Have you been in a slump lately? Wondering what happened to your motivation and energy?
You might chalk it up to the weather or a case of the summer doldrums, but what else might be going on?
I was feeling this way recently and started to wonder about dopamine and what role that might be playing.
What is dopamine?
Dopamine is a neurotransmitter and hormone that supports communication between nerve cells in the brain, and between the brain and the body.
Dopamine is linked to motivation and movement, pleasure and reward. It helps us get into action to achieve a reward or to avoid pain.
We need dopamine to take action toward a goal.
If you’ve been in a slump – lacking motivation or even experiencing low mood – you likely need some more dopamine in your brain. So let’s look at some ways to boost dopamine for healthy action and motivation.
#1 Short bursts of discomfort
When everything is comfortable, we can lose motivation and slip into a slump.
Ironically, when we can choose to get out of our comfort zone – to push ourselves beyond what we normally do – we feel good afterwards.
The idea is to choose short bursts of discomfort in order to feel the pleasure that comes afterwards.
Exercise is a perfect way to practice this concept, which scientists call hormesis, when the body adapts to moderate and usually intermittent stress.
High-intensity interval training (HIIT) which involves short periods of raising the heart rate followed by active recovery, is a form of hormesis. HIIT typically lasts 30 minutes or less, and many people prefer HIIT exercise because there’s a sense of accomplishment after each interval effort, and an ability to look forward to the periods of recovery during the exercise.
In my experience, a good HIIT exercise on the stationary bike can get me out of a slump – even in just 20 minutes.
Here’s another way to choose a short burst of discomfort: cold water. Whether you jump into a body of cold water, or end your showers in cold water, research shows that immersion in cold water can drastically increase your level of dopamine, among other feel-good chemicals.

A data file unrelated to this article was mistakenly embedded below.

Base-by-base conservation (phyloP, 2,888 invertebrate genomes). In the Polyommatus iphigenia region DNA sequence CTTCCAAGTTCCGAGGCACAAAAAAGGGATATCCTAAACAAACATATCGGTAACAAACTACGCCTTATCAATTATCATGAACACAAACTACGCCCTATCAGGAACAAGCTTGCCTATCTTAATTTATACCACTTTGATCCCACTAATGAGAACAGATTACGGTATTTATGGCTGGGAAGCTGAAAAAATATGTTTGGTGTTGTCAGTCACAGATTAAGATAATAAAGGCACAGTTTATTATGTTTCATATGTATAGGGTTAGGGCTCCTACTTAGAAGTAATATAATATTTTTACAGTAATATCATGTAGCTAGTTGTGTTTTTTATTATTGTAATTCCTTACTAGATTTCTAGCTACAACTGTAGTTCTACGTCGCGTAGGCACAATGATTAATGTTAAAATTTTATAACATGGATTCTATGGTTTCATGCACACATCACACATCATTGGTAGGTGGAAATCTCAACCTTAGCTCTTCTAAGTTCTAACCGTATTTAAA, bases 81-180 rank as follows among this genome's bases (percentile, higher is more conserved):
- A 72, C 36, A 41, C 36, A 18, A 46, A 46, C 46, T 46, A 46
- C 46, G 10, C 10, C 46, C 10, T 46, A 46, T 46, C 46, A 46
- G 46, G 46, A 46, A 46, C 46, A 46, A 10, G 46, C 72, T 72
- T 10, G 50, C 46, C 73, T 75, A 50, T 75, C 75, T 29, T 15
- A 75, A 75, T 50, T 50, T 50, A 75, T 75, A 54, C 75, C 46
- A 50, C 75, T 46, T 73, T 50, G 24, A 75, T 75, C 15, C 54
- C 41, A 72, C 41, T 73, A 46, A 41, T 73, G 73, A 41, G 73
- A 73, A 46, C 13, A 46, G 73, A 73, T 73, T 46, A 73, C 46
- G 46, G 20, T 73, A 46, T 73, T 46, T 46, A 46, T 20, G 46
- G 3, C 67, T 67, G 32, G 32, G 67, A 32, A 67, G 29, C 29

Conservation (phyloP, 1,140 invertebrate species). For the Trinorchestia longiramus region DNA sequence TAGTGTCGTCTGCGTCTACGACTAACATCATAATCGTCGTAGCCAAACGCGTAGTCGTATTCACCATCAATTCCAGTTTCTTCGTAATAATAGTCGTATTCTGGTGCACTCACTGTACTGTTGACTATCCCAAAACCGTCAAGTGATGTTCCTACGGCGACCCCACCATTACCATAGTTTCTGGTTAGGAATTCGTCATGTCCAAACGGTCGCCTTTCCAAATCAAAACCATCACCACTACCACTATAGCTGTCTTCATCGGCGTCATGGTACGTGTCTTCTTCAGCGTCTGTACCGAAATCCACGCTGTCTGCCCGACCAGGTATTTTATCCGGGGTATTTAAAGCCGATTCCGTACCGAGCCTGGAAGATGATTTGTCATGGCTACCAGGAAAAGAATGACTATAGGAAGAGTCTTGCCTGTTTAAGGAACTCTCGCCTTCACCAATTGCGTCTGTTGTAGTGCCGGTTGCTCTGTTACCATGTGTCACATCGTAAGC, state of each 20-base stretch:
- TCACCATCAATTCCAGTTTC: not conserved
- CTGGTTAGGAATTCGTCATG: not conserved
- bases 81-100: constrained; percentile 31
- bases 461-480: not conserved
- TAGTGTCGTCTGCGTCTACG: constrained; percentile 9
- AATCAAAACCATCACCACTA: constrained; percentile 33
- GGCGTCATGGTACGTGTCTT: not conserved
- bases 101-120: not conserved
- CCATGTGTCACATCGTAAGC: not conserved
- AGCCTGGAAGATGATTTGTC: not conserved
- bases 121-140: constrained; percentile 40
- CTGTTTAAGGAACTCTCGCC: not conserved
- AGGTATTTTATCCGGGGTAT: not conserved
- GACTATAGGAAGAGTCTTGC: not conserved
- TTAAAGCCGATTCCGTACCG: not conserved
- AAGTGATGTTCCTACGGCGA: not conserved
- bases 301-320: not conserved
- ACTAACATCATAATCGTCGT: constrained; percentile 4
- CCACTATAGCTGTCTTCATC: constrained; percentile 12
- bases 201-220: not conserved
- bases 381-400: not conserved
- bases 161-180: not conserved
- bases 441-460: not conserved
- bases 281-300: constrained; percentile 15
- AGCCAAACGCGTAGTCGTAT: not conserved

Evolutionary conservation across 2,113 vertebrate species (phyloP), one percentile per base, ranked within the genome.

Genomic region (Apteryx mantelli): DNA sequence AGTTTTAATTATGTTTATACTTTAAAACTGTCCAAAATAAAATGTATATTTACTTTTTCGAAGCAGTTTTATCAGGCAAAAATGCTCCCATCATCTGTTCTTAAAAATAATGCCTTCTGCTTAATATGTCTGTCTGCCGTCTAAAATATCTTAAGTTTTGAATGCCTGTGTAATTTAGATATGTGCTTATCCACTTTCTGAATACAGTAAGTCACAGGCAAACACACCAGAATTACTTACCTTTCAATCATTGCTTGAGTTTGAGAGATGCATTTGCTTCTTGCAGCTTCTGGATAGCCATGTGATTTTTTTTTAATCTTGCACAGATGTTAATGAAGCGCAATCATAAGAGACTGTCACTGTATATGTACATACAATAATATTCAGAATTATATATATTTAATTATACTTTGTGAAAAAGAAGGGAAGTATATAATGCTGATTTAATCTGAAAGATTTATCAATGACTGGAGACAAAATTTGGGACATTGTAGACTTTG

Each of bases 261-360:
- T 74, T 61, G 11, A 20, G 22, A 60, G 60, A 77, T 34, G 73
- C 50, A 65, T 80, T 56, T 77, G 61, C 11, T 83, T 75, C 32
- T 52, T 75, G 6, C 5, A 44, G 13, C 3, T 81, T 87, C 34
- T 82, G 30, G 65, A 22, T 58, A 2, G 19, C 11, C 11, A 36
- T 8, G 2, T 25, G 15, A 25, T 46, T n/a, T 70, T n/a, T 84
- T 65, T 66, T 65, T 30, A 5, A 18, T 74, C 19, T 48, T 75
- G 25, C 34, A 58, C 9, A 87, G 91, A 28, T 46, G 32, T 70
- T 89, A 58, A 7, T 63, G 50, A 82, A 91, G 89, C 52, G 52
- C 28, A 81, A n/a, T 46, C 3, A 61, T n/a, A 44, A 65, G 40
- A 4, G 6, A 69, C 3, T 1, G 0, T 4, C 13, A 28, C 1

You can support your body’s production of dopamine by giving it enough of the vitamins and minerals that it needs to produce dopamine.
While most experts agree that more research is needed on the efficacy and use of supplements to boost dopamine levels, some suggest eating foods rich in magnesium and tyrosine, an amino acid that converts to dopamine in the brain.
Fruits and vegetables in this category include: apples, avocados, bananas, beets, green leafy vegetables, oranges, peas, tomatoes, and watermelon. Other foods include: almonds, chocolate, green tea, oatmeal, and turmeric.
Some research also links a healthy gut to dopamine release in the brain, so it’s a good idea to eat healthy, whole foods to keep the gut healthy, and to include food with probiotics like fermented foods (e.g. kimchi and pickles), olives, yogurt, kefir and kombucha.
If you’re not motivated to get out of your comfort zone or shift your diet, you can always take 10 minutes to sit and meditate.
Research shows that meditation has many benefits for the brain, and one of them is increasing the level of dopamine as well as serotonin, another neurotransmitter linked to happiness.
And if you can meditate on a regular basis, the level of these feel-good neurotransmitters will be higher overall.
Now if you are thinking that you cannot mediate, STOP. Meditation is simply about bringing conscious awareness to your thoughts, NOT about having no thoughts at all! So you really can’t fail, despite what many people believe – and I did too years ago.
If you can simply notice your thoughts when they arise, then that is success. So give it a try!
If you’d like a guided meditation, a 6-minute one is available as a free download on my website, or you can try my favorite free app for meditation, Insight Timer.
Some final tips to motivate
If you’d like some tips for how to get into a motivated mindset, check out my post 2 Simple Ways to Motivate.
Finally, one excellent way to get out of a slump is to be accountable to someone else for what you want to do. That social motivation can sometimes be the missing ingredient – it’s one of my jobs as a coach.
Which of these will you be trying?
Photo by Kelly Sikkema on Unsplash